OK, I'll consider it. It does have a bit of Wright Brothers charm. So, the belt drive on the motorcycle in the street below me is about 30mm wide for a, say, 50kW engine. A good-size fan will run at say 50MW so that's a simple 10^3 scale-up. Our belt drive will be 30 metres or so wide, might ruin the view for the passengers in the forward cabin.   

       Other issues include low service life, unsuitable temperature range, susceptibility to water/oil/de-icing fluid contamination and most seriously: speed. Reading around, its recommended to keep belts below 50m/s. A 10cm pully on shaft running at full-chat take off power would be moving at 23550 m/s, somewhat challenging. No, a proper gearbox I think. Best practice would be to speak to the chaps/chapesses down in the turboprop division, they know their megawatt gearbox onions.   

       //At the moment, a single engine civil airliner wouldn't be certifiable for ETOPS//   

       Because it's Extended range TWIN engine Operation Performance standards.   

       //but that's just something humans have made up,//   

       aaaanddd.. I just made up ESOPS. That was easy. Maybe we can keep ETOPS and just convince them that we have TWIN fans, and they're doing most of the work anyhow.   

       //systems that have a single point of failure with catastrophic consequences//   

       Single AOA sensor, single rudder, etc.
bs0u0155, Feb 25 2020

       You can lose the rudder and still land safely, altho losing the whole fin is more problematic; and the AOA sensor can be compensated by a technique that many pilots know called "looking out of the window".   

       Yes, there are always SPOFs, but many of them aren't catastrophic. A failed nosegear can be unpleasantly loud and expensive, but is pretty surviveable.   

       Thankyou for the nicely crafted rant about drive belts, by the way. It's substantially shorter and less technical than the version we were preparing, but still manages to cover most of the salient issues (except tensioning, elongation, and asymmetric wear in side-loaded bearings). Well done.
8th of 7, Feb 25 2020

       // So, stick the big fan at the front of the fuselage... //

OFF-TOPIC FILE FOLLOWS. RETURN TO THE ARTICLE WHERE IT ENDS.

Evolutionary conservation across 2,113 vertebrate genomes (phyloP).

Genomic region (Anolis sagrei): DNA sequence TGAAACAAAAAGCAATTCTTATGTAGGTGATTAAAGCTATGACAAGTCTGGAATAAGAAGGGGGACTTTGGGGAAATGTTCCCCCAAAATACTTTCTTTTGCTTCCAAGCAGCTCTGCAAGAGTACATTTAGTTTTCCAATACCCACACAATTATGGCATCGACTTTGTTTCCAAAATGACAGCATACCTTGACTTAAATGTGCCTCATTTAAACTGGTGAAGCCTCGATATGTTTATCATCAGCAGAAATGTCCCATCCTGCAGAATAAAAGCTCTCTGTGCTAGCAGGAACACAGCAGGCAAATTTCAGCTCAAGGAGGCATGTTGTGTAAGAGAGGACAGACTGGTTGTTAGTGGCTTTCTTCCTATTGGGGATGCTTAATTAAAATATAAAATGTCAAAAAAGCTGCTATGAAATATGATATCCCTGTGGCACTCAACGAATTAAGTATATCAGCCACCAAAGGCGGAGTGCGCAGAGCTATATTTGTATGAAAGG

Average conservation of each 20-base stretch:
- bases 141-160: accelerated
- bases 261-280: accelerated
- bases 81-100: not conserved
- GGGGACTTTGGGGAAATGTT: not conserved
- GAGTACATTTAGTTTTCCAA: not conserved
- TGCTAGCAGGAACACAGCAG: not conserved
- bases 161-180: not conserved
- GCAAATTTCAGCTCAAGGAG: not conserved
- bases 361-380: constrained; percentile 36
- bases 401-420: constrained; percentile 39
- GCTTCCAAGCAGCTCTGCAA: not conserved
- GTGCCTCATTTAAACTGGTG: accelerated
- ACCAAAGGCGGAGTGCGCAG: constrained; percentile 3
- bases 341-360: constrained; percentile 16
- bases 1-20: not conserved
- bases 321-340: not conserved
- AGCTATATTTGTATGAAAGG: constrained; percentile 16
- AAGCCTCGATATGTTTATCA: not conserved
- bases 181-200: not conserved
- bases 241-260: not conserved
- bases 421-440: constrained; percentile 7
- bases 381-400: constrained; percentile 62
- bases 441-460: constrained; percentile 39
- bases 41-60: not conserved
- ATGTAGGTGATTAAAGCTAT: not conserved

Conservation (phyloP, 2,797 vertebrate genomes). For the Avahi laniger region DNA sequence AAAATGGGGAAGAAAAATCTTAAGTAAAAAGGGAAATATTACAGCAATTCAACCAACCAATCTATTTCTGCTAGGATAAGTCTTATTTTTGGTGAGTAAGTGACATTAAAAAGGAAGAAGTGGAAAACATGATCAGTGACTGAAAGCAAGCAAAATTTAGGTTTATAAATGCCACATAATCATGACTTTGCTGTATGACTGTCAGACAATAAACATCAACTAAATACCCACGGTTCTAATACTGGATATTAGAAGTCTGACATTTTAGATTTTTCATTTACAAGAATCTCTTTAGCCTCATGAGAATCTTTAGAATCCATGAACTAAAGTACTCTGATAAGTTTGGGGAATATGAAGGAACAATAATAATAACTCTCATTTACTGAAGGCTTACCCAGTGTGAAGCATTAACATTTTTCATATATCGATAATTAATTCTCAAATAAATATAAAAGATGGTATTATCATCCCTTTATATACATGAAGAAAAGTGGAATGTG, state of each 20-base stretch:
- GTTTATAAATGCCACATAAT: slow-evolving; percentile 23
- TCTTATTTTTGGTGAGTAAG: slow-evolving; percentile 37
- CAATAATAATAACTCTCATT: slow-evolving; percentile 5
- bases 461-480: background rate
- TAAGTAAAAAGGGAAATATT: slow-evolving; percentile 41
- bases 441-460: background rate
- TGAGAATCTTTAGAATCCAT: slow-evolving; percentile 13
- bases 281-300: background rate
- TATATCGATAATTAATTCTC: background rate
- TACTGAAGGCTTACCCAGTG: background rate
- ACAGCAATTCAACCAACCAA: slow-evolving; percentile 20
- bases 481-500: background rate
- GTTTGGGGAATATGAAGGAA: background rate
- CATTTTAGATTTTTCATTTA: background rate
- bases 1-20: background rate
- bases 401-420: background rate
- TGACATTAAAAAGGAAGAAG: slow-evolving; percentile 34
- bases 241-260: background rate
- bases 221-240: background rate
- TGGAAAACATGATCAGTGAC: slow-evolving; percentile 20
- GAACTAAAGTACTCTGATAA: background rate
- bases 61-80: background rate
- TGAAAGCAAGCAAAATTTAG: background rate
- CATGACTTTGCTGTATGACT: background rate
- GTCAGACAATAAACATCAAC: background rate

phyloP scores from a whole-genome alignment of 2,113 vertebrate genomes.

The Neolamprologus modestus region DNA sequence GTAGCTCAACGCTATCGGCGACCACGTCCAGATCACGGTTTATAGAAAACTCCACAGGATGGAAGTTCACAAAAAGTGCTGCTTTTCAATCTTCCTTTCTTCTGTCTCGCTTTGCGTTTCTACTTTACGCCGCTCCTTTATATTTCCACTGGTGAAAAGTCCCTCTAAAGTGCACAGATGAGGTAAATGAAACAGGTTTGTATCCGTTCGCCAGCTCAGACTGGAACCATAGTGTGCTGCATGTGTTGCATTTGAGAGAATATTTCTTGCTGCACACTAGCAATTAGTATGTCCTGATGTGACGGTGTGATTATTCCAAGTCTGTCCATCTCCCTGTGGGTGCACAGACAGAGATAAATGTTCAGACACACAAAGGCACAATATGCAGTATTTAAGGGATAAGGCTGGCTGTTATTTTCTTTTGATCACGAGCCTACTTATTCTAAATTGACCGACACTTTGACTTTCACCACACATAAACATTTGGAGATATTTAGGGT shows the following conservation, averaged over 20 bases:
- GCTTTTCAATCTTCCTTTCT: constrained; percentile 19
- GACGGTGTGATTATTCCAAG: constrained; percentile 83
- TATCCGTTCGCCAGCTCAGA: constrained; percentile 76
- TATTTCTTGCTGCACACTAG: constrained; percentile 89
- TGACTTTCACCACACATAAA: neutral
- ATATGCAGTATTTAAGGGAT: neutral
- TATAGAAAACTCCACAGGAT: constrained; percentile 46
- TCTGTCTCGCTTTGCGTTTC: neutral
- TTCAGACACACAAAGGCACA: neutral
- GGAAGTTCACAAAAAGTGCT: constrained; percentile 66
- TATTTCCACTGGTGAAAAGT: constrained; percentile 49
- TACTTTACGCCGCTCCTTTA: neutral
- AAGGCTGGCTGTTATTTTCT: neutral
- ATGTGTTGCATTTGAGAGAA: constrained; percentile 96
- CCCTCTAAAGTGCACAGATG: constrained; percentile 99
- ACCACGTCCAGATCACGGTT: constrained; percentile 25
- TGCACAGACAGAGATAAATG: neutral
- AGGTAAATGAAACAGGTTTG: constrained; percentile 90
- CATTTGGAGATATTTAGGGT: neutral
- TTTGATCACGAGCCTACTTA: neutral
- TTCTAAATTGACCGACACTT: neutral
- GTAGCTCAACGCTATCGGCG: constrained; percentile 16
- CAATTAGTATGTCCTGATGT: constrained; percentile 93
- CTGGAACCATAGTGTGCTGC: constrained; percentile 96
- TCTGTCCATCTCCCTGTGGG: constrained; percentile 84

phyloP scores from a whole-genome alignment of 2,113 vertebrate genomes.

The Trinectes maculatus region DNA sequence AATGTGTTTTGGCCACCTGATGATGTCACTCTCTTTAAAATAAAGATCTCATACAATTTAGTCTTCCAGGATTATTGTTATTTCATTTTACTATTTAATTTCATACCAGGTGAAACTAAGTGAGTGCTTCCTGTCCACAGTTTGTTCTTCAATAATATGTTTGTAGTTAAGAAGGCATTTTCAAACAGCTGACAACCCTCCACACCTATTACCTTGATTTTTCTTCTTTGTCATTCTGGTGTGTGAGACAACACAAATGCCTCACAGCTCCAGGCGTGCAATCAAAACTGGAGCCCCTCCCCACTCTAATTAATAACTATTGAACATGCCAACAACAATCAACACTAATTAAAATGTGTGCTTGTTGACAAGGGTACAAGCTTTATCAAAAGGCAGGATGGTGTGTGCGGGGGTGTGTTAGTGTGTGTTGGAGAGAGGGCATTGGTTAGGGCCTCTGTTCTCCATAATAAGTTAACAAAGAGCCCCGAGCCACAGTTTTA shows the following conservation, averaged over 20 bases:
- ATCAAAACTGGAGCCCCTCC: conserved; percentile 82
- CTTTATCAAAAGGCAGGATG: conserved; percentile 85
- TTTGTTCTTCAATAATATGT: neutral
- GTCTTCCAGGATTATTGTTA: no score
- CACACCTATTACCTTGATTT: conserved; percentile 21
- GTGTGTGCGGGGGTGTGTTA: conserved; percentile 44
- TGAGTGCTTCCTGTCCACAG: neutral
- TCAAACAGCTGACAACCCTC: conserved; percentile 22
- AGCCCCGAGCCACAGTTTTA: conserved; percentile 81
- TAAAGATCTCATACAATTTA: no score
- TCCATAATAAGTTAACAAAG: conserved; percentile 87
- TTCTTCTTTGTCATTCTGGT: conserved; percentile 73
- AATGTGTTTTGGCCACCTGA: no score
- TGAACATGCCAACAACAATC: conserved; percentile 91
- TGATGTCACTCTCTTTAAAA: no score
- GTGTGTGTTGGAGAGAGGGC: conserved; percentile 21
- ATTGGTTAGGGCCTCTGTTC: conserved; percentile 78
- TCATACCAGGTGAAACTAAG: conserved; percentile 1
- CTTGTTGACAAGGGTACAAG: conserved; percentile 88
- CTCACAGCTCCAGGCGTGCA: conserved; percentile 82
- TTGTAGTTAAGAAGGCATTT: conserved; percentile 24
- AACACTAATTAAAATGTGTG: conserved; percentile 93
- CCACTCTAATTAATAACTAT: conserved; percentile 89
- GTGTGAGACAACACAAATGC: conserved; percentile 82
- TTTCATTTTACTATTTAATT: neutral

This dual purpose layout could probably be made to work, with a few little mods, but getting your then- necessary double Scotch delivered by the drink cart would be problematical.
whatrock, Feb 26 2020

       Presumably the large fans are still ducted and the gear is hidden inside the duct?
sninctown, Feb 26 2020

       //the AOA sensor can be compensated by a technique that many pilots know called "looking out of the window".//   

       No! Bad! Very bad! Aviation history is littered with the bodies of pilots who looked out the window and thought a mountain, line on the ground, road, or cloud bank was level ground.
Voice, Feb 26 2020

       Hence the necessity for AOA sensors and the artificial horizon. But when those systems fail (and they do fail, all too often) then external visual cues are essential.
8th of 7, Feb 26 2020

       //the large fans are still ducted and the gear is hidden inside the duct?//   

       Yep, geared turbofans are a thing. They are a thing because even the slower spool on turbines wants to spin at thousands of RPM. That quickly turns into a problem, take the GE90 which has a fan radius in the 1.65m range, at max thrust it likes to spin at >2000rpm which means the blade tips are starting to break the speed of sound (343ms or so). If you are gearing your fan you lose some power in the gearbox, lets say 10%. But, you can gear drive two fans with no additional losses. So now you can get a bigger fan area (9.8m^2 vs GE90 8.5m^2) with tip speeds well below the supersonic using 2x 1.25m fans. There is an added advantage in that tested/certified fan structures of that size range already exist. Testing/certification is everything in aviation.   

       You remove the ducting and you get a turboprop/propfan.
bs0u0155, Feb 27 2020